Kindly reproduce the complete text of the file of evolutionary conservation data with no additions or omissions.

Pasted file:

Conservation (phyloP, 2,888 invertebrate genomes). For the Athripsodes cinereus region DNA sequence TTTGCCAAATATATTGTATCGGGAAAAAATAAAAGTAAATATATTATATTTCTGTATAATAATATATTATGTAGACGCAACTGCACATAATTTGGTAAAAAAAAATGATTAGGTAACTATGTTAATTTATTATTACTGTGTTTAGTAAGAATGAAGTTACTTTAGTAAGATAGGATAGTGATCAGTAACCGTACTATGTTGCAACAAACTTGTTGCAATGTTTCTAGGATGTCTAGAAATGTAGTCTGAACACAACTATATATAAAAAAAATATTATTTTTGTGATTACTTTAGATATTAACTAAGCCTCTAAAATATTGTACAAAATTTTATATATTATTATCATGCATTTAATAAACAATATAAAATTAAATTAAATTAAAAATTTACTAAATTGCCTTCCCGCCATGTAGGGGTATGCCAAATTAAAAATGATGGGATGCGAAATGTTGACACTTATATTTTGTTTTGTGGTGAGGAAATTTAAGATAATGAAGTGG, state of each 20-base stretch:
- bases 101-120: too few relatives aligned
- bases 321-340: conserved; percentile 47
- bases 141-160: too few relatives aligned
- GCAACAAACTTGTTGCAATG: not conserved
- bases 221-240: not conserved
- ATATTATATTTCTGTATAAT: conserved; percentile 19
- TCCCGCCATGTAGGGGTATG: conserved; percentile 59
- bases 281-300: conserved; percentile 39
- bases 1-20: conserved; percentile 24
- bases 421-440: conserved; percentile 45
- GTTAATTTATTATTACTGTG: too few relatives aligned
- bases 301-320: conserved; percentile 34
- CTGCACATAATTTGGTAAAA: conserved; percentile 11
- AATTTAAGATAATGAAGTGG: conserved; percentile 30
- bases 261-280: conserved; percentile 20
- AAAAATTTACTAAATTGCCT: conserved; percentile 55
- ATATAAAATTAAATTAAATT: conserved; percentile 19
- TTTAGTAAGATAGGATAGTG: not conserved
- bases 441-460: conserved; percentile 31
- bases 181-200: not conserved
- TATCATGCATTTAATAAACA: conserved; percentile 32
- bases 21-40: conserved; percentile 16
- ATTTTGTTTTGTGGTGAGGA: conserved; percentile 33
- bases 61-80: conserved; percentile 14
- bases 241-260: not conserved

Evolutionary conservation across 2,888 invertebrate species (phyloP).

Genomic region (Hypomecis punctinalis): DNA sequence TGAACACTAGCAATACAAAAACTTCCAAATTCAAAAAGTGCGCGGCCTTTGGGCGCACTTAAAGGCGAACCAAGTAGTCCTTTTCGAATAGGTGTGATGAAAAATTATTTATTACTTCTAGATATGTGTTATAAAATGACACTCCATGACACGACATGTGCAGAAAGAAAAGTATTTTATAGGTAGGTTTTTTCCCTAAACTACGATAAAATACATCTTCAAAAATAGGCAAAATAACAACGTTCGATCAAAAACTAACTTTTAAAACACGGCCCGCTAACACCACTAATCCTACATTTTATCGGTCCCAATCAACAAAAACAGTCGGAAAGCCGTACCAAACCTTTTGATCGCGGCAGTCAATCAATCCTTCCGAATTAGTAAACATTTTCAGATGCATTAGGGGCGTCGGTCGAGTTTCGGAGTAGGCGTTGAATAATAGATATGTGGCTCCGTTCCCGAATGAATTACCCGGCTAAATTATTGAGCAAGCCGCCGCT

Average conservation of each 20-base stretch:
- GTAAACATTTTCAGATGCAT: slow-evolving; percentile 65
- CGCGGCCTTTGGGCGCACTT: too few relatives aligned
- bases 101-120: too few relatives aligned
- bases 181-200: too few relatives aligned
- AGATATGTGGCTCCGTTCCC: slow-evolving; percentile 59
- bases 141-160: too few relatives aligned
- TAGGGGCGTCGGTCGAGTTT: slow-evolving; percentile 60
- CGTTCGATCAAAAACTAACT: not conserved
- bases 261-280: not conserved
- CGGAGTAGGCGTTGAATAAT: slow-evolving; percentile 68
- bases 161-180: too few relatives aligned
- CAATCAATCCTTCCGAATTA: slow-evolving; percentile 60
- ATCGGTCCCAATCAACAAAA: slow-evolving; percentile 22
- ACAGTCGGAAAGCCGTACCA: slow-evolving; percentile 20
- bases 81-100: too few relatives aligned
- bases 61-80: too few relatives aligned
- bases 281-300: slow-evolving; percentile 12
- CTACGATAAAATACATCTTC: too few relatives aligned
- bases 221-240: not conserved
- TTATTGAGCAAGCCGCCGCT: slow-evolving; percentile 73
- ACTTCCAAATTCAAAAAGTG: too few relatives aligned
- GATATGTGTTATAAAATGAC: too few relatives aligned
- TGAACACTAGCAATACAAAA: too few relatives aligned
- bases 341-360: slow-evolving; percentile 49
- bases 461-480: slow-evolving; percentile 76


Conservation (phyloP, 2,888 invertebrate genomes). For the Athripsodes cinereus region DNA sequence TTTGCCAAATATATTGTATCGGGAAAAAATAAAAGTAAATATATTATATTTCTGTATAATAATATATTATGTAGACGCAACTGCACATAATTTGGTAAAAAAAAATGATTAGGTAACTATGTTAATTTATTATTACTGTGTTTAGTAAGAATGAAGTTACTTTAGTAAGATAGGATAGTGATCAGTAACCGTACTATGTTGCAACAAACTTGTTGCAATGTTTCTAGGATGTCTAGAAATGTAGTCTGAACACAACTATATATAAAAAAAATATTATTTTTGTGATTACTTTAGATATTAACTAAGCCTCTAAAATATTGTACAAAATTTTATATATTATTATCATGCATTTAATAAACAATATAAAATTAAATTAAATTAAAAATTTACTAAATTGCCTTCCCGCCATGTAGGGGTATGCCAAATTAAAAATGATGGGATGCGAAATGTTGACACTTATATTTTGTTTTGTGGTGAGGAAATTTAAGATAATGAAGTGG, state of each 20-base stretch:
- bases 101-120: too few relatives aligned
- bases 321-340: conserved; percentile 47
- bases 141-160: too few relatives aligned
- GCAACAAACTTGTTGCAATG: not conserved
- bases 221-240: not conserved
- ATATTATATTTCTGTATAAT: conserved; percentile 19
- TCCCGCCATGTAGGGGTATG: conserved; percentile 59
- bases 281-300: conserved; percentile 39
- bases 1-20: conserved; percentile 24
- bases 421-440: conserved; percentile 45
- GTTAATTTATTATTACTGTG: too few relatives aligned
- bases 301-320: conserved; percentile 34
- CTGCACATAATTTGGTAAAA: conserved; percentile 11
- AATTTAAGATAATGAAGTGG: conserved; percentile 30
- bases 261-280: conserved; percentile 20
- AAAAATTTACTAAATTGCCT: conserved; percentile 55
- ATATAAAATTAAATTAAATT: conserved; percentile 19
- TTTAGTAAGATAGGATAGTG: not conserved
- bases 441-460: conserved; percentile 31
- bases 181-200: not conserved
- TATCATGCATTTAATAAACA: conserved; percentile 32
- bases 21-40: conserved; percentile 16
- ATTTTGTTTTGTGGTGAGGA: conserved; percentile 33
- bases 61-80: conserved; percentile 14
- bases 241-260: not conserved

Evolutionary conservation across 2,888 invertebrate species (phyloP).

Genomic region (Hypomecis punctinalis): DNA sequence TGAACACTAGCAATACAAAAACTTCCAAATTCAAAAAGTGCGCGGCCTTTGGGCGCACTTAAAGGCGAACCAAGTAGTCCTTTTCGAATAGGTGTGATGAAAAATTATTTATTACTTCTAGATATGTGTTATAAAATGACACTCCATGACACGACATGTGCAGAAAGAAAAGTATTTTATAGGTAGGTTTTTTCCCTAAACTACGATAAAATACATCTTCAAAAATAGGCAAAATAACAACGTTCGATCAAAAACTAACTTTTAAAACACGGCCCGCTAACACCACTAATCCTACATTTTATCGGTCCCAATCAACAAAAACAGTCGGAAAGCCGTACCAAACCTTTTGATCGCGGCAGTCAATCAATCCTTCCGAATTAGTAAACATTTTCAGATGCATTAGGGGCGTCGGTCGAGTTTCGGAGTAGGCGTTGAATAATAGATATGTGGCTCCGTTCCCGAATGAATTACCCGGCTAAATTATTGAGCAAGCCGCCGCT

Average conservation of each 20-base stretch:
- GTAAACATTTTCAGATGCAT: slow-evolving; percentile 65
- CGCGGCCTTTGGGCGCACTT: too few relatives aligned
- bases 101-120: too few relatives aligned
- bases 181-200: too few relatives aligned
- AGATATGTGGCTCCGTTCCC: slow-evolving; percentile 59
- bases 141-160: too few relatives aligned
- TAGGGGCGTCGGTCGAGTTT: slow-evolving; percentile 60
- CGTTCGATCAAAAACTAACT: not conserved
- bases 261-280: not conserved
- CGGAGTAGGCGTTGAATAAT: slow-evolving; percentile 68
- bases 161-180: too few relatives aligned
- CAATCAATCCTTCCGAATTA: slow-evolving; percentile 60
- ATCGGTCCCAATCAACAAAA: slow-evolving; percentile 22
- ACAGTCGGAAAGCCGTACCA: slow-evolving; percentile 20
- bases 81-100: too few relatives aligned
- bases 61-80: too few relatives aligned
- bases 281-300: slow-evolving; percentile 12
- CTACGATAAAATACATCTTC: too few relatives aligned
- bases 221-240: not conserved
- TTATTGAGCAAGCCGCCGCT: slow-evolving; percentile 73
- ACTTCCAAATTCAAAAAGTG: too few relatives aligned
- GATATGTGTTATAAAATGAC: too few relatives aligned
- TGAACACTAGCAATACAAAA: too few relatives aligned
- bases 341-360: slow-evolving; percentile 49
- bases 461-480: slow-evolving; percentile 76